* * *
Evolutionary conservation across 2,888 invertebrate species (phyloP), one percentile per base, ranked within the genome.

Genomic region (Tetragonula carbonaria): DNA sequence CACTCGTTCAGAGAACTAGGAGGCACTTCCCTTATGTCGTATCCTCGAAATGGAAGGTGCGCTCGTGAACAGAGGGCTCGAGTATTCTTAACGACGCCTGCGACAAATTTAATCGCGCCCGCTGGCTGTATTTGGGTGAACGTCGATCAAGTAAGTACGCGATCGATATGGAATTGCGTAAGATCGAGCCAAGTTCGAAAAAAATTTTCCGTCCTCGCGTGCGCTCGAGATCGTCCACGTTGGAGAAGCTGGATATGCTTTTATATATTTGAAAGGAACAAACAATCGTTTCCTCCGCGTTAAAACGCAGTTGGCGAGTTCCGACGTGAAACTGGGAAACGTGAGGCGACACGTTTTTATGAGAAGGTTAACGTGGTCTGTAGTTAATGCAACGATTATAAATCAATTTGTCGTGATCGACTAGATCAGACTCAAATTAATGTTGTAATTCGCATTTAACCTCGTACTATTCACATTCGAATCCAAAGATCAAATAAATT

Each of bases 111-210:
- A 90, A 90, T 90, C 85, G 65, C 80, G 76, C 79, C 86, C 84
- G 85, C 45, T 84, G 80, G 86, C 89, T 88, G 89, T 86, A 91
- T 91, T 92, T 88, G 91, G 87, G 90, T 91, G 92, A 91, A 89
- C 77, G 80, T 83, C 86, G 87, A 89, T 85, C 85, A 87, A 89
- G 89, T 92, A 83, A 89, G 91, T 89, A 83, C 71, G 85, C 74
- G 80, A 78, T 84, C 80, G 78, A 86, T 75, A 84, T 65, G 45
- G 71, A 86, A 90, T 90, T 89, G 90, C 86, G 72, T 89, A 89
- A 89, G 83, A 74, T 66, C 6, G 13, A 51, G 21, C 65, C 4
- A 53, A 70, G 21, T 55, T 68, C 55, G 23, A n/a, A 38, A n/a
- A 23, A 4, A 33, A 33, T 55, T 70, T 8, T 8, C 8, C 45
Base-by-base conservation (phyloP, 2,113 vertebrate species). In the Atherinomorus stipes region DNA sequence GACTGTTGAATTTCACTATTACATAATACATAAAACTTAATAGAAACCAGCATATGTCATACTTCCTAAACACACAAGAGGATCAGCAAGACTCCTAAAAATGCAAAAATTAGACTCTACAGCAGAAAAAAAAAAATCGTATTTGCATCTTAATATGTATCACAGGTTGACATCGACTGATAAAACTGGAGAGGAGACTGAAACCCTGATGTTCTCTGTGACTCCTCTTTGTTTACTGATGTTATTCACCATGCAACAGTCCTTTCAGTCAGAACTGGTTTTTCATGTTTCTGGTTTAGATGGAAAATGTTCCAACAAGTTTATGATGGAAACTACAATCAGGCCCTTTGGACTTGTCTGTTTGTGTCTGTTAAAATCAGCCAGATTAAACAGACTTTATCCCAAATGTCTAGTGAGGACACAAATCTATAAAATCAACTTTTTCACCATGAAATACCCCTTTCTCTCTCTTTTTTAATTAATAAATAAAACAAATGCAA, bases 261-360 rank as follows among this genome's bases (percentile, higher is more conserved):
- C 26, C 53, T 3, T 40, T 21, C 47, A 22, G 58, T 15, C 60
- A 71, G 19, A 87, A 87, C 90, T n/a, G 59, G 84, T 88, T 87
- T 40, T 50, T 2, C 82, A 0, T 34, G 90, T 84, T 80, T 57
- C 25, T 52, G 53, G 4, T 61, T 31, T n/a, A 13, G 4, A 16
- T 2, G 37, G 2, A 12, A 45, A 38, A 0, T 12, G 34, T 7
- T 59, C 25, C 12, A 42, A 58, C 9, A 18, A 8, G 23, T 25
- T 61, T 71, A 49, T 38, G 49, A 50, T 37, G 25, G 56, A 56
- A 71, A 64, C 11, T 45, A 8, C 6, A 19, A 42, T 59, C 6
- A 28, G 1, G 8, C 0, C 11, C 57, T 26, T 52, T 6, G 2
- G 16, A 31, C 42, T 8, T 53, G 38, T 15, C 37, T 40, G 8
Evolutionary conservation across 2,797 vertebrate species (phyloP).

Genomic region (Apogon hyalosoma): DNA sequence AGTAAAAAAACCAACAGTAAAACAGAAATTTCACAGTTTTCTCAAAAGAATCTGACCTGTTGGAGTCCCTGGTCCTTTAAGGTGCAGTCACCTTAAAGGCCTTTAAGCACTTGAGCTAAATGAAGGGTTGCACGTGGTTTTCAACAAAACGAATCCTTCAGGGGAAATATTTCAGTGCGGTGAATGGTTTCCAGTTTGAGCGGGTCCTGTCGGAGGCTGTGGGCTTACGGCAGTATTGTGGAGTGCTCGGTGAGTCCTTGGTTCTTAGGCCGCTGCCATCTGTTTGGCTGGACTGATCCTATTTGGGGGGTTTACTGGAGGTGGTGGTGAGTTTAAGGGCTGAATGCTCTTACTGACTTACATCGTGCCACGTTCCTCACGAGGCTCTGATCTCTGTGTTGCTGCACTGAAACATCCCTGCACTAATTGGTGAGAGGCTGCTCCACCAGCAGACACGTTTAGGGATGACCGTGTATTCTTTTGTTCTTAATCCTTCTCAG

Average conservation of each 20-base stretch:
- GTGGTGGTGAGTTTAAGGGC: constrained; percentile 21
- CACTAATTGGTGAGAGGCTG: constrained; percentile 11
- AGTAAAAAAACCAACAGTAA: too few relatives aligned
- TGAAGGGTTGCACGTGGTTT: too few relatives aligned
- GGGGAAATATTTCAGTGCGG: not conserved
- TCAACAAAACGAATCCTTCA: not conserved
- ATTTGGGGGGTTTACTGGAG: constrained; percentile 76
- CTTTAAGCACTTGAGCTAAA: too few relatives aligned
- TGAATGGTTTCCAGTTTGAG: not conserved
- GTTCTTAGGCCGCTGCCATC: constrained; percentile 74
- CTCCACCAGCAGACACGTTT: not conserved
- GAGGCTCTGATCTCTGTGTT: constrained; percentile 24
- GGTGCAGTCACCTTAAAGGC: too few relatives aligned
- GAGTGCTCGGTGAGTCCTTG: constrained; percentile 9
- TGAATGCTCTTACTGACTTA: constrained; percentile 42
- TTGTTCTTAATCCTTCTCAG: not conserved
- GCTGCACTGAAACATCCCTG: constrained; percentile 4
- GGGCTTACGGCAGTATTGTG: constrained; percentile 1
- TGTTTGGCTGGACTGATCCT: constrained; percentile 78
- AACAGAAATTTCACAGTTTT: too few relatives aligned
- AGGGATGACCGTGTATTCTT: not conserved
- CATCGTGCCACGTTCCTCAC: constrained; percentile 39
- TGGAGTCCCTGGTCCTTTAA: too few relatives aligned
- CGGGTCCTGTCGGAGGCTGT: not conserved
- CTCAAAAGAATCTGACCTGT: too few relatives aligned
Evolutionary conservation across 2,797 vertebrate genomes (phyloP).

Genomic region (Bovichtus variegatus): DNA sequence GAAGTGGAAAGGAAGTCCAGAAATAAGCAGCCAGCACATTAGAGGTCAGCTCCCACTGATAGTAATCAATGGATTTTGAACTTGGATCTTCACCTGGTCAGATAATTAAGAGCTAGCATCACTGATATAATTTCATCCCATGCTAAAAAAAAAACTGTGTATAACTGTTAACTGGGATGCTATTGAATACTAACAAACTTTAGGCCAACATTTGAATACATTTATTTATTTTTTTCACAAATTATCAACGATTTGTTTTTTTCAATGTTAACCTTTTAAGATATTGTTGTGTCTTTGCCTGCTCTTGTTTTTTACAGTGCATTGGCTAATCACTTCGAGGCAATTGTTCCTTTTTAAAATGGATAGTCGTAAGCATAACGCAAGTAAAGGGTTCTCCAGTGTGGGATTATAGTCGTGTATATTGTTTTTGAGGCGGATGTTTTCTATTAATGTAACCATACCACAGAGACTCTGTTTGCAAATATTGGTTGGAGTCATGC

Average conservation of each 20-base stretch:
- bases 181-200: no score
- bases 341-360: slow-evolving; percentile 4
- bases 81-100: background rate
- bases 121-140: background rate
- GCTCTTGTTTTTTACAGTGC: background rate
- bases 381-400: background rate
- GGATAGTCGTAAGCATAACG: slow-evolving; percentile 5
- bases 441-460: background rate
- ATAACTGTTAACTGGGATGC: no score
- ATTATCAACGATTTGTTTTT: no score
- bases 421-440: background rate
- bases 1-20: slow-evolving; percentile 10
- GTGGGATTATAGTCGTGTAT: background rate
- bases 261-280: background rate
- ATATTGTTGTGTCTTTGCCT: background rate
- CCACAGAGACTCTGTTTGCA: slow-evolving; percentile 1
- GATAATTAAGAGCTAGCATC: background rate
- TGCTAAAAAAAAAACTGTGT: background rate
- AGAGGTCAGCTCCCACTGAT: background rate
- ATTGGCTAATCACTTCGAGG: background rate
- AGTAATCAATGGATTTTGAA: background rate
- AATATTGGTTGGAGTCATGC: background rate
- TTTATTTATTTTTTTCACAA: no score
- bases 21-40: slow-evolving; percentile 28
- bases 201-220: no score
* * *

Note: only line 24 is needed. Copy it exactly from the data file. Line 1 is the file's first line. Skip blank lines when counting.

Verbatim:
- G 16, A 31, C 42, T 8, T 53, G 38, T 15, C 37, T 40, G 8